Dumbest headline of the week was delivered by Sportsnet: “U.S. TV ratings aside, Raptors-Warriors is dream matchup for NBA.” Oh, for sure. The NBA should ignore the fact that most folks in the world’s greatest basketball nation are watching Gilligan’s Island reruns instead of the hoops championship series. Viewership in the U.S. has reached 10- to 12-year depths. Game 5 in the Republic of Tranna, with the Jurassics positioned to put away the Golden State Juggernaut, could be the lowest-rated final match ever in Trumpland. This is a dream matchup for the NBA like Carmen Electra and Dennis Rodman were a dream couple. We’re talking nightmare, kids.
Women’s hockey update: XVI Sports and Sportsground in Sweden have joined forces to produce all games in the SDHL on TV next winter. It’s a six-year, multi-million dollar deal. All that’s missing is a network partner to come on board. Meanwhile, the grand sum of 18 players have signed with National Women’s Hockey League outfits in the U.S., with the Boston Pride leading the way with eight players. That ought to make the Pride a shoo-in for the title. Except they don’t have a goalie.
And, finally, boffo start to the women’s World Cup, with host France beating South Korea 4-donut. Our soccer ladies take to the pitch vs. Cameroon on Monday, and if this is Christine Sinclair’s final whirl with our national side I hope she goes out in a blaze of glory.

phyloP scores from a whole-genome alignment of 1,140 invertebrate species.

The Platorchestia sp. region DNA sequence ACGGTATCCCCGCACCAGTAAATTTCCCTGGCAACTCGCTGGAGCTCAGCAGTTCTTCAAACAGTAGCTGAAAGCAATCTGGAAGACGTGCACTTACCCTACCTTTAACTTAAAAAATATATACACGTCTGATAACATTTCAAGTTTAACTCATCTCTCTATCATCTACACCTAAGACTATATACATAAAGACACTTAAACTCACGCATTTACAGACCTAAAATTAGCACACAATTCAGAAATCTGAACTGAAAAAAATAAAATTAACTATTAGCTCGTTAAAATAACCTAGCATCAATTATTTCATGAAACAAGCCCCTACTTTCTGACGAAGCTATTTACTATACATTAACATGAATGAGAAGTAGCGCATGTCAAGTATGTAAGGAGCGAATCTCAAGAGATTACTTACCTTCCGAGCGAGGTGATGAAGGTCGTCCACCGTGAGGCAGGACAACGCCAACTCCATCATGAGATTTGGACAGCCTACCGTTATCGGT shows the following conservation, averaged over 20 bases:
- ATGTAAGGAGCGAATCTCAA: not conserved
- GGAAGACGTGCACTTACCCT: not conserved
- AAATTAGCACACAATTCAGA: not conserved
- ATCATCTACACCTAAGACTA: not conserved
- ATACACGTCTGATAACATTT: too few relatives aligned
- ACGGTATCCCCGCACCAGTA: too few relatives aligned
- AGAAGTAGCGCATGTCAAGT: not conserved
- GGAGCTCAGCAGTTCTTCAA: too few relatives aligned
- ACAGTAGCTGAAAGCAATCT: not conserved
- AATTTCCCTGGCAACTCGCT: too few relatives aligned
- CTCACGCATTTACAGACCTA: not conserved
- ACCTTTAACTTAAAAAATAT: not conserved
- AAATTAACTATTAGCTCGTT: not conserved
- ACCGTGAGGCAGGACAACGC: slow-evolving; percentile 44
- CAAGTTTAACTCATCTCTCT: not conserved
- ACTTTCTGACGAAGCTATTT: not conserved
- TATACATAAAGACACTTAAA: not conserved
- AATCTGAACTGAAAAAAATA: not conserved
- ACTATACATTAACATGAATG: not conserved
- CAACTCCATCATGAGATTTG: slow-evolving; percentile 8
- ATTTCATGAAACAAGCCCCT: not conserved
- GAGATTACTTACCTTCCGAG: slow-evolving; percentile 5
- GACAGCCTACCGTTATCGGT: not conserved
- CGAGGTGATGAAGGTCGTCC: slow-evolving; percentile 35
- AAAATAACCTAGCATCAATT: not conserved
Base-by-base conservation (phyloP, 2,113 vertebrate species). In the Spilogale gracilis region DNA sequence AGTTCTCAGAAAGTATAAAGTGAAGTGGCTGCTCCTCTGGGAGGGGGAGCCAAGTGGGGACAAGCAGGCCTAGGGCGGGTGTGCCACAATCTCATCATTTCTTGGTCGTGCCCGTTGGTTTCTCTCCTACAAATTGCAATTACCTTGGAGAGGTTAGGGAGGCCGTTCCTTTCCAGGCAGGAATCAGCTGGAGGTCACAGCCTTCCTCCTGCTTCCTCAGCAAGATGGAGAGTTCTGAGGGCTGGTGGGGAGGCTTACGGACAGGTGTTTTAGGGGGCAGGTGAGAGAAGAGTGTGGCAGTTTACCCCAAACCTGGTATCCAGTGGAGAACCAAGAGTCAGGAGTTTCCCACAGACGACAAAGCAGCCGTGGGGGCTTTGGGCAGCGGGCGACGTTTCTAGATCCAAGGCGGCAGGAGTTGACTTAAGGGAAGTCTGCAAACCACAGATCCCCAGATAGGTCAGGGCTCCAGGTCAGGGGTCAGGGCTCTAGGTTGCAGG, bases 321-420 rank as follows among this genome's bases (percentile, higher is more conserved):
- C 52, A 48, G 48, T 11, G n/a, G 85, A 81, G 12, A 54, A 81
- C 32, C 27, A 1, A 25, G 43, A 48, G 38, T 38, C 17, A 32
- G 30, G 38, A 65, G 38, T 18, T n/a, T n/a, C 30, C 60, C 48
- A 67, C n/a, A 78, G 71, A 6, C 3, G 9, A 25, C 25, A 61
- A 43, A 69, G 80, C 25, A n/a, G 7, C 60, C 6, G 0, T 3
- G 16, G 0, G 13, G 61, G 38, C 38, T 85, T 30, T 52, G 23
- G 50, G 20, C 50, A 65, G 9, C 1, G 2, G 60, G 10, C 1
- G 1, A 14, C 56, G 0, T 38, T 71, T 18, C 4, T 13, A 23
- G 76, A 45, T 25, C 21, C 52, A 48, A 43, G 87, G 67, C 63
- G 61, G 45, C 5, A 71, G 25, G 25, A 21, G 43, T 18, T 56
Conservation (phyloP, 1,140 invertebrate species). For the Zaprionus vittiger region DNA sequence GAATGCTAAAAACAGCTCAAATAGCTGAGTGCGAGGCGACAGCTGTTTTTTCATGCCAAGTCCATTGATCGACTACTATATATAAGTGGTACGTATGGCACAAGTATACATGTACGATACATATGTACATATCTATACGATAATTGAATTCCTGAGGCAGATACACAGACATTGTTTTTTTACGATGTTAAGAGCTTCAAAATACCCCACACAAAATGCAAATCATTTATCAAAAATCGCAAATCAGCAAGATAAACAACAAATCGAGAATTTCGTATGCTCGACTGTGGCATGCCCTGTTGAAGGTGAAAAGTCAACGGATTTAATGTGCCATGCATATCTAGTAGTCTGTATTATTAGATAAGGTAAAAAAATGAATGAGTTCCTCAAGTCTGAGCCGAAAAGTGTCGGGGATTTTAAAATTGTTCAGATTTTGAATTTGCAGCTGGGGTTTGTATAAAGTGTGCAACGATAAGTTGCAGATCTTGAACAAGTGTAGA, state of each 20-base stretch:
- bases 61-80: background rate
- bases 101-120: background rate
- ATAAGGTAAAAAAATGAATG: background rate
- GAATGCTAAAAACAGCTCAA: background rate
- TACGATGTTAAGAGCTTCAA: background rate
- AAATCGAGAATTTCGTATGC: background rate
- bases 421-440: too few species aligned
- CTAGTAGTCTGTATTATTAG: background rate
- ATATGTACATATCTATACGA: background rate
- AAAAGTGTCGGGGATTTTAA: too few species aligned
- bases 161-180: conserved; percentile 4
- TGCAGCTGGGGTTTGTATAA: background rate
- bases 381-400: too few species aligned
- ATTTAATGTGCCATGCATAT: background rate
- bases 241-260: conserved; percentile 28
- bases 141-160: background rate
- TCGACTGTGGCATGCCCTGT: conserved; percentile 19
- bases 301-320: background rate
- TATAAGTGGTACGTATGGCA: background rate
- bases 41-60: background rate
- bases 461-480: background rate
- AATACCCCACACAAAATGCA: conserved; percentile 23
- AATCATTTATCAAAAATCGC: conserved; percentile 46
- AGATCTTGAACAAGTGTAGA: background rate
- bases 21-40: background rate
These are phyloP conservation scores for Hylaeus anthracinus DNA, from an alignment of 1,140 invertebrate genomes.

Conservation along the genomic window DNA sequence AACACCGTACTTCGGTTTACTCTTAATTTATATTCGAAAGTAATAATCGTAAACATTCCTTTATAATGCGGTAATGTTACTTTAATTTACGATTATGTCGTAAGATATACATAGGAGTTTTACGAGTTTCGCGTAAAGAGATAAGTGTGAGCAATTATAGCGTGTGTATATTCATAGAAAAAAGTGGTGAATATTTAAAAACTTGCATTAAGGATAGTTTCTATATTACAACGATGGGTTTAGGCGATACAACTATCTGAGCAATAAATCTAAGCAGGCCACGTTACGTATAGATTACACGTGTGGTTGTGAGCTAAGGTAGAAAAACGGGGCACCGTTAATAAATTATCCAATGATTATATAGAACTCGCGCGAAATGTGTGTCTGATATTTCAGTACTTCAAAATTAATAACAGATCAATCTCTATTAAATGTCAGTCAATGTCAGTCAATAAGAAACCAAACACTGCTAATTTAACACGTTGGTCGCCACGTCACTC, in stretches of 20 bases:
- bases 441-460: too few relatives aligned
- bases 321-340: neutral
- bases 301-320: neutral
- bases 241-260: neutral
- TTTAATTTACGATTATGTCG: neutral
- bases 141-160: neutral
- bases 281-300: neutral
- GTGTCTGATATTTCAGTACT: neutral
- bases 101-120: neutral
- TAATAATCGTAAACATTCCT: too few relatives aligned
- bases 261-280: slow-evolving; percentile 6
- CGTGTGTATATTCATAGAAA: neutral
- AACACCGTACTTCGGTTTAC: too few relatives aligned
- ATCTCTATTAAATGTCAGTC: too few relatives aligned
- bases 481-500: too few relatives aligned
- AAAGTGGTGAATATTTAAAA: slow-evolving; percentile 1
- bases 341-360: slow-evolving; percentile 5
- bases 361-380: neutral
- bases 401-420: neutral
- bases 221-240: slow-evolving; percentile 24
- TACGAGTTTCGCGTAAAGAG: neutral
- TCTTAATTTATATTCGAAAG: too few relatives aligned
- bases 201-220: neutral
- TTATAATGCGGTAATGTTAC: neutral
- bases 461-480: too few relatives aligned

Another Sunday smorags-bored…and you are under no obligation to grow a beard during the Winnipeg Jets playoff run…
Apparently, the local hockey heroes have issues.
They might be Dr. Phil-level issues. They might be let’s-drag-Oprah’s-couch-out-of-storage-and-give-everyone-in-the-audience-a-gift issues. They might be order-another-pint-and-vent-to-a-bartender issues. Whatever the case, after a week of stick-shattering hissy fits, an airing of grievances behind closed doors, giving news snoops the cold shoulder, and canceled practices for the airing of additional grievances, we’re advised that the Winnipeg Jets are not right in the head.
It’s nothing specific, understand. No details. Just a strong suggestion from the boys on the beat at the Drab Slab that les Jets have come undone like a school kid’s shoelace.
And we all know what happens with kids and undone shoelaces, don’t we. That’s right. Face plants.
So I suppose Jets Nation should fear the worst as Winnipeg HC preps for its opening salvo of Beard Season vs. the St. Louis Blues. I mean, it can’t be very comforting for the rabble to learn that the behind-the-scenes situation with their favorite National Hockey League club is “rotten to the core” and “anything but rosy” as they enter the Stanley Cup runoff.
That, at least, is the picture painted by Mike McIntyre of the Winnipeg Free Press, and you can choose to believe him or pooh-pooh his take on the local lads. I mean, he ought to have some insider intel because he’s been dogging the local lads across North America since October, but, at the same time, Mad Mike fell short of providing anecdotal evidence of squabbling in the inner sanctum. Actually, he produced exactly zero evidence, which is shameful reporting. He merely referenced Multiple Sources who, along with Reliable Sources, is every reporter’s go-to informant when no one is willing to say what needs to be said out loud.